• Cooking

The Oxford Handbook of Food History


Author: Jeffrey M. Pilcher
Publisher: Oxford University Press
ISBN: 019972993X
Category: Cooking
Page: 508
View: 6225
The Oxford Handbook of Food History places existing works of food history in historiographical context, crossing disciplinary, chronological, and geographic boundaries, while also suggesting new routes for future research. The twenty-seven essays in this book are organized into five basic sections: historiography and disciplinary approaches as well as the production, circulation, and consumption of food.

    • Social Science

Anthropology and Nostalgia


Author: Olivia Angé,David Berliner
Publisher: Berghahn Books
ISBN: 1782384545
Category: Social Science
Page: 244
View: 5637
Nostalgia is intimately connected to the history of the social sciences in general and anthropology in particular, though finely grained ethnographies of nostalgia and loss are still scarce. Today, anthropologists have realized that nostalgia constitutes a fascinating object of study for exploring contemporary issues of the formation of identity in politics and history. Contributors to this volume consider the fabric of nostalgia in the fields of heritage and tourism, exile and diasporas, postcolonialism and postsocialism, business and economic exchange, social, ecological and religious movements, and nation building. They contribute to a better understanding of how individuals and groups commemorate their pasts, and how nostalgia plays a role in the process of remembering.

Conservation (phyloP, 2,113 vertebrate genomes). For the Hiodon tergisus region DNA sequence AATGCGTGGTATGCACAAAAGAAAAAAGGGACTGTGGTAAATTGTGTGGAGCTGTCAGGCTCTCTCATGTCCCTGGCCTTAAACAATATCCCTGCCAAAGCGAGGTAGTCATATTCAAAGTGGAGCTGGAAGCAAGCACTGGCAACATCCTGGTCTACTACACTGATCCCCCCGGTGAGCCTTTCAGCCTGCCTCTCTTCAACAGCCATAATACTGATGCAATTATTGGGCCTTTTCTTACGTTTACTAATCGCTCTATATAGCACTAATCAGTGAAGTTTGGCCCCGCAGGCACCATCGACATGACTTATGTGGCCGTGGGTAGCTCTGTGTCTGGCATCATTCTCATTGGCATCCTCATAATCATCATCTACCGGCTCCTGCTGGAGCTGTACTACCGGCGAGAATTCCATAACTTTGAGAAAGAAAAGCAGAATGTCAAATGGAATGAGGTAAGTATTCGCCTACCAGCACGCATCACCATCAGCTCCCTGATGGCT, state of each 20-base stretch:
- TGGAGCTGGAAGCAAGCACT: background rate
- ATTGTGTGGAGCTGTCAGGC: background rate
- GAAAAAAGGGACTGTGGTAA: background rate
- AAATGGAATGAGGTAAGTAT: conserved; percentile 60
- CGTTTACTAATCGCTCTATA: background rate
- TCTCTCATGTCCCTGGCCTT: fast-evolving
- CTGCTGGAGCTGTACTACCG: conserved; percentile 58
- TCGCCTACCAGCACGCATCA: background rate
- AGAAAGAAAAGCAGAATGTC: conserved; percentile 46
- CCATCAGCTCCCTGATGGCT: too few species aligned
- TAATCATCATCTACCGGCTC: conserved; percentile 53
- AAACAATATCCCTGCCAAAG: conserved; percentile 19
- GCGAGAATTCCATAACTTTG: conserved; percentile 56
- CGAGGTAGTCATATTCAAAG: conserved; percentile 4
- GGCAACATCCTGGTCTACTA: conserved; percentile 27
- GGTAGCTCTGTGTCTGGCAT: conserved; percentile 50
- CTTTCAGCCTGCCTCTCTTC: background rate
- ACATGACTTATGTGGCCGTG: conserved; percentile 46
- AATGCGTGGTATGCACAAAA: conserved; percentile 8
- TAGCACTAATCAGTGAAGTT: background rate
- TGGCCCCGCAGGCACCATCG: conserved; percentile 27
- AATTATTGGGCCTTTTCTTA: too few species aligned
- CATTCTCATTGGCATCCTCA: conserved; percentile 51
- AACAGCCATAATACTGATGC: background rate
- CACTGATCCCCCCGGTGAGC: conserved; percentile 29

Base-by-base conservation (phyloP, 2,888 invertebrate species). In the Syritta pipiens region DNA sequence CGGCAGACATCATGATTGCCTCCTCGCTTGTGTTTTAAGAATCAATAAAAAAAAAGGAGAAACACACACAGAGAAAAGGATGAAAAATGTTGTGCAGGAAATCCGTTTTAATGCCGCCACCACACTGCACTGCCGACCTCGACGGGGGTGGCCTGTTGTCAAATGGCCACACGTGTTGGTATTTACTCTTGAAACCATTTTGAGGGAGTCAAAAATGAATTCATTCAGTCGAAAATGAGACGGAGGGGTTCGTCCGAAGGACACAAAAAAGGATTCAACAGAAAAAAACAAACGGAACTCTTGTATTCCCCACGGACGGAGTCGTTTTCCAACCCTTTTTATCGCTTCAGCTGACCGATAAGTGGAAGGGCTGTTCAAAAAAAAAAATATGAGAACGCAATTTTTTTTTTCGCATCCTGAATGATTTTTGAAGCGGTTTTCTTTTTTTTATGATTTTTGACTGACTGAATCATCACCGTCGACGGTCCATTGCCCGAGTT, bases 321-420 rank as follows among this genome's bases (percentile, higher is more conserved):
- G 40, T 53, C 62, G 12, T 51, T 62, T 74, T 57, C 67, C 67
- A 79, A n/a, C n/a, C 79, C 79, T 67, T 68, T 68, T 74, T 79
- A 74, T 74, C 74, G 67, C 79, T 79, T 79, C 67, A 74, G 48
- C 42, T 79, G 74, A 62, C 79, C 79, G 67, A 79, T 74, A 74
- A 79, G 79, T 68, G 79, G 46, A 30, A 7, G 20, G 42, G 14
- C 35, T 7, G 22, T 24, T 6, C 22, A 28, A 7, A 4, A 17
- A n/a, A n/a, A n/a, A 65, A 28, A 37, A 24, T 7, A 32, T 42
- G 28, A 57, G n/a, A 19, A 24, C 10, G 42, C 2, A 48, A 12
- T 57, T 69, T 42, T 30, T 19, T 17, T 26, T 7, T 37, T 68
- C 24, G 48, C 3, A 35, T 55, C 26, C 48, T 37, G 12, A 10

• Social Science

Ways of Knowing

Anthropological Approaches to Crafting Experience and Knowledge
Author: Mark Harris
Publisher: Berghahn Books
ISBN: 9781845453640
Category: Social Science
Page: 340
View: 1662
That there are multiple ways of knowing the world has become a truism. What meaning is left in the sheer familiarity of the phrase? The essays here consider how humans come to know themselves and their worlds. Should anthropologists should seek complexity or simplicity in their analyses of other societies? By going beyond the notion that a way of knowing is a perspective on the world, this book explores paths to understanding, as people travel along them, craft their knowledge and shape experience. The topics examined here range from illness to ignorance, teaching undergraduates in Scotland to learning a Brazilian martial arts dance, Hegels concept of the dialectic to the poetry of a Swahili philosopher. A central concern is how anthropologists can know and write about the silent, theconcealed and theembodied. Mark Harris teaches Social Anthropology at the University of St Andrews. He has conducted fieldwork in the Brazilian Amazon and archival research on a massive rebellion there in the 1830s. His publications include Life on the Amazon (2000), Some other Amazonians (ed. with Stephen Nugent, 2004), The Child in the City (ed. with Anna Grimshaw, 2000).